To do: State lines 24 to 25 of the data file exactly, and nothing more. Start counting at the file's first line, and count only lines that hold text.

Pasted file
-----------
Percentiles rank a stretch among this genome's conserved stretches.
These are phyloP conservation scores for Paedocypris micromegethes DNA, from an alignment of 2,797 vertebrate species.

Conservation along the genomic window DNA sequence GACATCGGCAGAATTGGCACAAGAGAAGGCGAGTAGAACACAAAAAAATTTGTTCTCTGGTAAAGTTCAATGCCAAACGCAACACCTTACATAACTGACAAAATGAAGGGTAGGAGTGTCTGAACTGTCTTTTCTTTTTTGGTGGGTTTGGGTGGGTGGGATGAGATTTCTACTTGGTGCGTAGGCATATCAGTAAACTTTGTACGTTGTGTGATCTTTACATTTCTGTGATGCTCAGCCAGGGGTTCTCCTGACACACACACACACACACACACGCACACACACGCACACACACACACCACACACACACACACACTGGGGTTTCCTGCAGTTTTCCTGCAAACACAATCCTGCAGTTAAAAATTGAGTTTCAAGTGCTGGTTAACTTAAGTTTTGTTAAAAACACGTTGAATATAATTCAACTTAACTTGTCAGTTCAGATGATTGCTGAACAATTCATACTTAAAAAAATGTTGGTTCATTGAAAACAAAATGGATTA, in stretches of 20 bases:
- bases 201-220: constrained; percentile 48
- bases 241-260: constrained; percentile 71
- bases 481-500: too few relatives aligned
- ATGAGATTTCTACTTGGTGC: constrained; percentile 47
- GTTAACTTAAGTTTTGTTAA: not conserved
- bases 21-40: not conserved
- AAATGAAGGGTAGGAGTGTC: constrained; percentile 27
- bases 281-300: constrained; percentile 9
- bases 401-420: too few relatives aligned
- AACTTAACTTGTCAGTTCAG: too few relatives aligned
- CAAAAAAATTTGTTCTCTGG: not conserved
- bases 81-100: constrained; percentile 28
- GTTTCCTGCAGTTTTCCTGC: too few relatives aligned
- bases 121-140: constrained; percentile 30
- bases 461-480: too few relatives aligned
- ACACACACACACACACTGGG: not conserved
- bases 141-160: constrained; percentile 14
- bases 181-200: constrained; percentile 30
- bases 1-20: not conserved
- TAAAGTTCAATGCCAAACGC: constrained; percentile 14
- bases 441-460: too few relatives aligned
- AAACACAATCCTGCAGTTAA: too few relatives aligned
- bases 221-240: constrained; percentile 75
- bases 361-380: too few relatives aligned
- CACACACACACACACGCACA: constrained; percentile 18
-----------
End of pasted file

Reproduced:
- bases 441-460: too few relatives aligned
- AAACACAATCCTGCAGTTAA: too few relatives aligned